When wanting to find the tangent or normal to a curve with an equation where y is not explicitly a function of x: in these cases typically: differentiate | implicitly and find dy/dx as a function of | x and y, and then get the values of x and y from a [] ([]) | point (x,y), to find, at that point, the | gradient. You may find the equation of the LINE with the equation: | y-y1 = m(x-x1) (1 ss). | |||

The trapezium rule: for a region with n strips of width h, we have: Area ≈ | h/2(y0 + yn + 2(y1 + y2 + ... + y[n-1])). | |||||||

|Integration by Inspection| If you want to integrate a*u^n, where u is a function of x, differentiate | u^(n+1) (let the answer be b*u^n); you can hence deduce that the integral of a*u^n equals | au^(n+1)/b. This method only works if the part multiplied by u^n (a) is a multiple of the [] of u^n | differential--(i.e. the differential multiplied by a constant). | |||||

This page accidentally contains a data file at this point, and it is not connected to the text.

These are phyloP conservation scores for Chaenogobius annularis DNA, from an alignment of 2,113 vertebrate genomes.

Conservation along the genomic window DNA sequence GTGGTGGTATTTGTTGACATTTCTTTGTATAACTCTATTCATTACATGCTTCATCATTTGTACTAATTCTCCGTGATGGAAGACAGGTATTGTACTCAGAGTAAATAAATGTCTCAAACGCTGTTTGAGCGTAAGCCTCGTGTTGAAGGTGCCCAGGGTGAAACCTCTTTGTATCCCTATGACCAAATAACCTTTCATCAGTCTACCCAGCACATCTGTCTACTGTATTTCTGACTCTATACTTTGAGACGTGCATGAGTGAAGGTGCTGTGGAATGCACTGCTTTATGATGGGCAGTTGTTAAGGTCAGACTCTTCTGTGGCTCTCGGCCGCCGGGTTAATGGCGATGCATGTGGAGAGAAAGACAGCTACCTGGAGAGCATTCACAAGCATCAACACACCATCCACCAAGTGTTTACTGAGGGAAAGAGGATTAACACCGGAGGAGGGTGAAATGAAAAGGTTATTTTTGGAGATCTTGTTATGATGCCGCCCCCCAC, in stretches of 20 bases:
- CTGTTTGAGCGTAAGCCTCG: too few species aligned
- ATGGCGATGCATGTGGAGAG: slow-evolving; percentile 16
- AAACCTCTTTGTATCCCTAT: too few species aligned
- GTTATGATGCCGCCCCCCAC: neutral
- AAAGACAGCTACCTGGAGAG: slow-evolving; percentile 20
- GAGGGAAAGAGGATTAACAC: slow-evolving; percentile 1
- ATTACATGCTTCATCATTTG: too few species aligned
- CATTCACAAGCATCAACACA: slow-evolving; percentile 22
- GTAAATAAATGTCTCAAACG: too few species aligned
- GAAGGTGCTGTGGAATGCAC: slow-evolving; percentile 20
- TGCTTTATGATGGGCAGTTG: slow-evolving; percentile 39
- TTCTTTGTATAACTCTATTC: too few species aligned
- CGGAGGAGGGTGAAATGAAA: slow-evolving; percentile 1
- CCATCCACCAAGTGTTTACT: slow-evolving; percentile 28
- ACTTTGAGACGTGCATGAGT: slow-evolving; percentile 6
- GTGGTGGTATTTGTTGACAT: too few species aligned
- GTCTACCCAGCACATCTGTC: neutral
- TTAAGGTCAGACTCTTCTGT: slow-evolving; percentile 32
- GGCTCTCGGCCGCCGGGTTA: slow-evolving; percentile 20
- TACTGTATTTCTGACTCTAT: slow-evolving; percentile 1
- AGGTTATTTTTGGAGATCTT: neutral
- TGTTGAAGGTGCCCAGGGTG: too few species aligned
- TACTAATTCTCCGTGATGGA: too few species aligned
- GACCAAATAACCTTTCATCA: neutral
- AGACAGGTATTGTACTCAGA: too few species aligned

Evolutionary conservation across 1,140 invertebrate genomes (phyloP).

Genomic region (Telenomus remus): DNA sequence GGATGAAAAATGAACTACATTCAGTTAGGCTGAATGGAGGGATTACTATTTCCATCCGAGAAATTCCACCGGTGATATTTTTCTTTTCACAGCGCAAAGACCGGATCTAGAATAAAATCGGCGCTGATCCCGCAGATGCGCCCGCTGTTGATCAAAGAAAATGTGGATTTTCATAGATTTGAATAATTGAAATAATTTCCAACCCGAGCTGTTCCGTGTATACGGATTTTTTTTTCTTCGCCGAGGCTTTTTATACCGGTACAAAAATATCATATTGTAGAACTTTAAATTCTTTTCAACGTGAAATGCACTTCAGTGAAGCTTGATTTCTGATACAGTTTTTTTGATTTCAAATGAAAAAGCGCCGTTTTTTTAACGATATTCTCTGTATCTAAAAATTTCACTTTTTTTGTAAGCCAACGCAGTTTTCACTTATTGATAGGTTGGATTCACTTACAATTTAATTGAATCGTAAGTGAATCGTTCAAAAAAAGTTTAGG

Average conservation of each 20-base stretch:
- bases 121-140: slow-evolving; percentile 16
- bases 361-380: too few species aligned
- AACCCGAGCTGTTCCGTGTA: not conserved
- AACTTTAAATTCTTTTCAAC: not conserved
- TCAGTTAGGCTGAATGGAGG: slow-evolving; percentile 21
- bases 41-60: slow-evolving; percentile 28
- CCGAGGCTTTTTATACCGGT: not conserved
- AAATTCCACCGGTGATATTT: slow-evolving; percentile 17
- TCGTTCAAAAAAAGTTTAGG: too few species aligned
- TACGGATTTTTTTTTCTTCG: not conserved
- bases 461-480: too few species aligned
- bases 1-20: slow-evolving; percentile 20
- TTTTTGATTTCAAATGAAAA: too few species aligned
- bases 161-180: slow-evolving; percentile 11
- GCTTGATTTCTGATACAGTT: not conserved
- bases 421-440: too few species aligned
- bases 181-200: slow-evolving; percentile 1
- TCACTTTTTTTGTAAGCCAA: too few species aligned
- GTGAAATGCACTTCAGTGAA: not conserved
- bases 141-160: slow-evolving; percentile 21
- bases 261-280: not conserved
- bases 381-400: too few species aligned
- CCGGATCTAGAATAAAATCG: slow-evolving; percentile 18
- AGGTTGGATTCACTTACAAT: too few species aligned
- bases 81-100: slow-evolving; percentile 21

∫a/x dx = | aln|x| +c; ∫e^(ax) dx = | e^(ax)/a +c; ∫1/ax+b dx = | ln|ax+b|/a +c; ∫f'(x)/f(x) = | ln|f(x)| +c, hence, where h(x)=nf'(x), where n is greater or less than 1, ∫h(x)/f(x)= | nln|f(x)| +c. | |||

∫tan(x) dx = | ln|sec x| +c | |||||||

To make the integration of harder fractions easier: convert them to [] fractions | partial--. | |||||||

∫cos(ax) dx = | sin(ax)/a +c. ∫sin(ax) dx = | -cos(ax)/a +c. ∫sec²x dx = | tan(x) +c; ∫cosec²x dx = | -cot(x) +c. | ||||

d(cosec x)/dx = | -cosec(x)cot(x); d(sec x) = | sec(x)tan(x). | ||||||

Integration of trigonometric functions (especially ones involving exponents greater than one) may be simplified using i[] | identities. | |||||||

With identities, if f(x)=g(x), f(ax)= | g(ax). | |||||||

If asked to integrate trigonometric functions of the form ∫sin(ax)cos(bx) dx: through use of addition formulae*, we can conclude that 2sinAcosB= | sin(A+B)+sin(A-B). *sin(A+B)=sinAcosB+cosAsinB; sin(A-B)=sinAcosB-cosAsinB; sin(A+B)+sin(A-B) = sinAcosB+sinAcosB=2sinAcosB | |||||||

Where 'a' is a constant, an integral of the form ∫1/(a²+x²) dx can be solved using the substitution | x = atan(u); in general ∫1/a²+x² dx = | tan^-1(x/a)/a +c. | ||||||

Where 'a' is a constant, an integral of the form ∫1/√(a²-x²) dx can be solved using the substitution | x = asin(u); in general ∫1/√(a²-x²) dx = | sin^-1(x/a) +c. [#A41#] | ||||||

∫f(x) dx = ∫(f[x]* | dx). Example: ∫cos²x dx/cosx = ∫cosx dx. | |||||||